Waller had created an environmental feeling of participation in the action by the viewers from the point of view of sight; the next thing was to create the same illusion by means of sound, to complete the effect. Paralleling Waller's development of an optical system was Hazard E. Reeves' work in the perfection of the use of magnetic tape for sound reproduction. Upon the standard 35mm tape he placed seven separate tracks, such that the response was far greater than anything that had ever been recorded in an optical process. By specially placing the microphones used in picking up an orchestra and by placing speakers in the same position, a realism was created which startled even the musicians themselves. So true was this sound that it was difficult, if not impossible, to tell when the orchestra was playing and when the sound was being played back through the sound system, if one could not see the musicians. With Waller's development and Reeves' creation married and acting as one, the new illusion was complete.

With this special baby for entertaining the world at large now developed and ready for use, the next problem was to place it in a theatre so that it could be seen. Many long hours were spent in the discussion of what would be shown to the public to best introduce this new brain-child. Discussions followed this line: giving a great musical, or a dramatic play — perhaps a wild Western, or a thriller-chiller that would startle the audience. Those who discussed these points all had their favorites, but it was Lowell Thomas who finally won out in his persuasion to make Cinerama the hero. He felt that the audience should appreciate what this new medium could give to them, and not like or dislike the particular dramatic sequence that was being shown. I am sure that the present presentation of "THIS IS CINERAMA" bears tribute to Thomas's fine judgment of what the public wants to see.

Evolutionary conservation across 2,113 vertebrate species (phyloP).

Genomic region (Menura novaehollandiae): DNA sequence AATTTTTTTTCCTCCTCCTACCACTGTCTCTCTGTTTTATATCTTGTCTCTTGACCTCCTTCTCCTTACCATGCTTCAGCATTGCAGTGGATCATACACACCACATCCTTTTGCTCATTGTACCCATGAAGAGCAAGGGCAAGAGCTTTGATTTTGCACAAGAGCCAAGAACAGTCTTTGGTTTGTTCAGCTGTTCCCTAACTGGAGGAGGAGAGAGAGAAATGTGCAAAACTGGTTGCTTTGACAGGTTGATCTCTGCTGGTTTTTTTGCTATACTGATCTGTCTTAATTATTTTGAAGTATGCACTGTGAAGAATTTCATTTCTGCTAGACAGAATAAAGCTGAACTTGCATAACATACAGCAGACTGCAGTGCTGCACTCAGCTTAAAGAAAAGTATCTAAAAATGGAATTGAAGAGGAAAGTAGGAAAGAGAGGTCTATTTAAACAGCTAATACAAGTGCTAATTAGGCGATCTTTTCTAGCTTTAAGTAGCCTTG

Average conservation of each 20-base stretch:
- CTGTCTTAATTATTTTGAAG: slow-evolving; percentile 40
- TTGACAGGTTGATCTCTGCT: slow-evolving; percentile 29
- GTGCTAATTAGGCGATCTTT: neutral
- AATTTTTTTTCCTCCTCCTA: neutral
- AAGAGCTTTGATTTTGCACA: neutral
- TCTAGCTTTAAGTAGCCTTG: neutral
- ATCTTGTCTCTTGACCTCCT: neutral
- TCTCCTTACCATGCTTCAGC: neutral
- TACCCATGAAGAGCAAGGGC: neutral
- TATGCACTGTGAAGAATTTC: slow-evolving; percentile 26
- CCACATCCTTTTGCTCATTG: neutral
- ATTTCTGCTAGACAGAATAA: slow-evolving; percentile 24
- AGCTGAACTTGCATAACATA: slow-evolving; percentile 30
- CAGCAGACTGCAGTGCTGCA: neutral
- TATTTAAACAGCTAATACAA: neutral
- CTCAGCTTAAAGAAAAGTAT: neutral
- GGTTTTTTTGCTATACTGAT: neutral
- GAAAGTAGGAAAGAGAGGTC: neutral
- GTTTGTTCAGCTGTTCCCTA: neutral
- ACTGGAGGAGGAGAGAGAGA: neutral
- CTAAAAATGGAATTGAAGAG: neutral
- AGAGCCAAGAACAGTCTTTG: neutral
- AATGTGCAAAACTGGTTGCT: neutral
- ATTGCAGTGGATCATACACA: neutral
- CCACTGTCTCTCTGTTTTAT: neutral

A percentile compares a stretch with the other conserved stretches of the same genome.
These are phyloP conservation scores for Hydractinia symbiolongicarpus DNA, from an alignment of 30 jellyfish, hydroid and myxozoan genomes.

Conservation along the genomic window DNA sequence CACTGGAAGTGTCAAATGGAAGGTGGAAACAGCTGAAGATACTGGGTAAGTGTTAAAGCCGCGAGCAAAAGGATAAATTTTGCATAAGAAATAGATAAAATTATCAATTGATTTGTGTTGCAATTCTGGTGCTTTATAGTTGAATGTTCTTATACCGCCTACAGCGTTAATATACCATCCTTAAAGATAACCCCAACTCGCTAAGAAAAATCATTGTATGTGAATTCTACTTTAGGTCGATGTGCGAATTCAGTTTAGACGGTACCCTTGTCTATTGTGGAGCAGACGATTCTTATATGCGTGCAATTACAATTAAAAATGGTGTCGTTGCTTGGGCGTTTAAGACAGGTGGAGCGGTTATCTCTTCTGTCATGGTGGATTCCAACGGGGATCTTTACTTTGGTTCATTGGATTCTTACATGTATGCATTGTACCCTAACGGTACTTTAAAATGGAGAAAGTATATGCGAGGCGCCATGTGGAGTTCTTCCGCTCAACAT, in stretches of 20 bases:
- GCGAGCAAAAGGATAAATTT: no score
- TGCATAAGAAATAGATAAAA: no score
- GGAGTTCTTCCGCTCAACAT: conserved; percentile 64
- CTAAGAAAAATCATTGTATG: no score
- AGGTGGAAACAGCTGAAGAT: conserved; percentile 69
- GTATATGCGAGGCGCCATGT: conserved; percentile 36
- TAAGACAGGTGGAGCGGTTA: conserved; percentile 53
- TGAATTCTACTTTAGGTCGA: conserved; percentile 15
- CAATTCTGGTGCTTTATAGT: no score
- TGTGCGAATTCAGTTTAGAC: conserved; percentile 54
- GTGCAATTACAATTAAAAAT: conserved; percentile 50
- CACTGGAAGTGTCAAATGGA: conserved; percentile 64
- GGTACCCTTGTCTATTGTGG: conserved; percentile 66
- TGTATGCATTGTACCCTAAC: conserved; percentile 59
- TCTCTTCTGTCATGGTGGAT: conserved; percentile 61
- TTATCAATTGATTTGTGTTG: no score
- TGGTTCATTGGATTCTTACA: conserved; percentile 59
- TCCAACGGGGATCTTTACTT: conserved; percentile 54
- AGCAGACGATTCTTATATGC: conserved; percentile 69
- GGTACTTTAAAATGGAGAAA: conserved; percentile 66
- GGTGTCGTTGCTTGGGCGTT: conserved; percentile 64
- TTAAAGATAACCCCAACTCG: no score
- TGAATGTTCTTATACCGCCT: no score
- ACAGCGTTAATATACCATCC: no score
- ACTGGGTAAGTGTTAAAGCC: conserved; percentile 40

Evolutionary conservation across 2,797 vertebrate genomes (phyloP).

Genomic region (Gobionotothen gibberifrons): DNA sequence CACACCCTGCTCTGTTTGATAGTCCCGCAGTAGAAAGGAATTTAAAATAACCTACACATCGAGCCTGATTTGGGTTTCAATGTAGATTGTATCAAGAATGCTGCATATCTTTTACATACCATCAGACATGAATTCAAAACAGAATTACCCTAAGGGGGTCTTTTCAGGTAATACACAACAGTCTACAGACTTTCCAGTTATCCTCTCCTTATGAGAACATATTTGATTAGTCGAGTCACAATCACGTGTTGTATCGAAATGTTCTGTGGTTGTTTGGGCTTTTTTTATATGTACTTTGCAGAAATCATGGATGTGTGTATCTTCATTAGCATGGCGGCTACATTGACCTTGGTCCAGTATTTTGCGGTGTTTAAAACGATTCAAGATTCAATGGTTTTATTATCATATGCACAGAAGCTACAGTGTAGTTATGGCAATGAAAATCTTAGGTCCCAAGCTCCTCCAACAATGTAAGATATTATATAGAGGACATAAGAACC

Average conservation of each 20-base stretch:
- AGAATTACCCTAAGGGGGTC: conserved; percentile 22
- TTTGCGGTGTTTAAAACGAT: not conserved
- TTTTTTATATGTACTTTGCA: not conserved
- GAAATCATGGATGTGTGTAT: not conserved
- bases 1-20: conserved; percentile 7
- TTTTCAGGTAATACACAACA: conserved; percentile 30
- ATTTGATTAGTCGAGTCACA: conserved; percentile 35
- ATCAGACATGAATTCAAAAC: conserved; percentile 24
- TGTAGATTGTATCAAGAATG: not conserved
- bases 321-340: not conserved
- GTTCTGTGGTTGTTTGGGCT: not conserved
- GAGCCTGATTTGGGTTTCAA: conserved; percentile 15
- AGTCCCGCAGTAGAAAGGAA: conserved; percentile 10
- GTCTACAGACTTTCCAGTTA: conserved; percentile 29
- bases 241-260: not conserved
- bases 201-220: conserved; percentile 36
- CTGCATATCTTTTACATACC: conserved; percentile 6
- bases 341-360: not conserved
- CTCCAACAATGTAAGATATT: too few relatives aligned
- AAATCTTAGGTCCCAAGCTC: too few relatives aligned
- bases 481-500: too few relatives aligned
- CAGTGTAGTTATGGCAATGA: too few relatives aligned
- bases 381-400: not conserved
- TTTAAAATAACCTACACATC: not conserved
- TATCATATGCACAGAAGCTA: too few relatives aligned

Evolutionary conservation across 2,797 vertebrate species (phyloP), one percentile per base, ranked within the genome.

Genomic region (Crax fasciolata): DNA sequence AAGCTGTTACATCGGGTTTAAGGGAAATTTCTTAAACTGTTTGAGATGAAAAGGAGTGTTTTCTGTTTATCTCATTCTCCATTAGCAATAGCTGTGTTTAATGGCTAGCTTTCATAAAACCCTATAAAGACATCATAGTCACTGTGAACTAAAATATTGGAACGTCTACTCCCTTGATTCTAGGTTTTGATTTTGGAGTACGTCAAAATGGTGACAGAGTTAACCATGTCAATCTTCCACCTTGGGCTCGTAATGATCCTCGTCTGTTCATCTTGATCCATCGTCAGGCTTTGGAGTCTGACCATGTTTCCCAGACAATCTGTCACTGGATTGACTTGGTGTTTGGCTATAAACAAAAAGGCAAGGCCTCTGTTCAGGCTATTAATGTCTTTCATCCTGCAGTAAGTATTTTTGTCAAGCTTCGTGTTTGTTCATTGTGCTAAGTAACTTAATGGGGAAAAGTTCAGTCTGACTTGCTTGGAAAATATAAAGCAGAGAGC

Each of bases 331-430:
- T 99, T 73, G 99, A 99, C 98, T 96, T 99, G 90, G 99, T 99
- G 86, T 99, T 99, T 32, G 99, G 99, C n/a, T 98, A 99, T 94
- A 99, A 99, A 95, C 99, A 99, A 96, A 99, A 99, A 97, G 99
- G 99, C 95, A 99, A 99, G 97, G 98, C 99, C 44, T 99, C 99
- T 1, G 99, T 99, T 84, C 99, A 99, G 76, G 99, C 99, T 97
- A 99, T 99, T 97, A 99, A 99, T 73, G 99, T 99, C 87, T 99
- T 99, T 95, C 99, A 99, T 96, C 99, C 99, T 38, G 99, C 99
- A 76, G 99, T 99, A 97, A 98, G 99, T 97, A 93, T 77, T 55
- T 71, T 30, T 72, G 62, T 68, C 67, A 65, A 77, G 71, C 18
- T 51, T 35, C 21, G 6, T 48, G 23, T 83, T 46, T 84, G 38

THIS VIEW OF THE BROADWAY prior to the Cinerama installation shows the original appearance of the balcony and orchestra before structural changes were made and orchestra seats eliminated.

Great chances were taken with the Cinerama camera as the production crew paddled down the canals of Venice or strapped it into the nose of a B-25 and flew through the canyons of the Western parks. Many days and nights were spent in cutting this film on improvised moviolas and rewind equipment that was not built for the purpose of handling six perforation frames and 8000 foot reels. However, with the many obstacles that were found at each turn of the road,
“This Is Cinerama” was made ready to show.

The next step was to create a show-place where our new system and new production could be exhibited. Again, after much deliberation, the Broadway Theatre on Broadway in New York City was chosen. We soon discovered that the Cinerama system was new in all its aspects, for the Broadway Theatre was designed for stage shows, and adaptable to the standard type of picture. Not so for Cinerama! The proscenium was too narrow, the balcony was too low, the floor was not strong enough, and the boxes were in the way. Despite these disadvantages we put Cinerama into the theatre, and presented a spectacle that was larger and greater than anything previously seen or heard by a New York theatre audience. The editor of the New York Times rushed out of the theatre after the final curtain, knocking down a doorman in order to get a front-page story into the Times the following morning. Skeptics, critics and executives of the movie world could not believe that Waller's development in a tennis court in Oyster Bay could ever be like this. The fundamentally simple ideas for the multiplicity of one single film and track had been woven into such a clever device as to give an unbelievable result.
 
 

Installation

 
THE TREMENDOUS CINERAMA SCREEN necessitated an installation technique which had been unheard of in theatre operation. A network of scaffolding was required to handle the detailed and amazing job.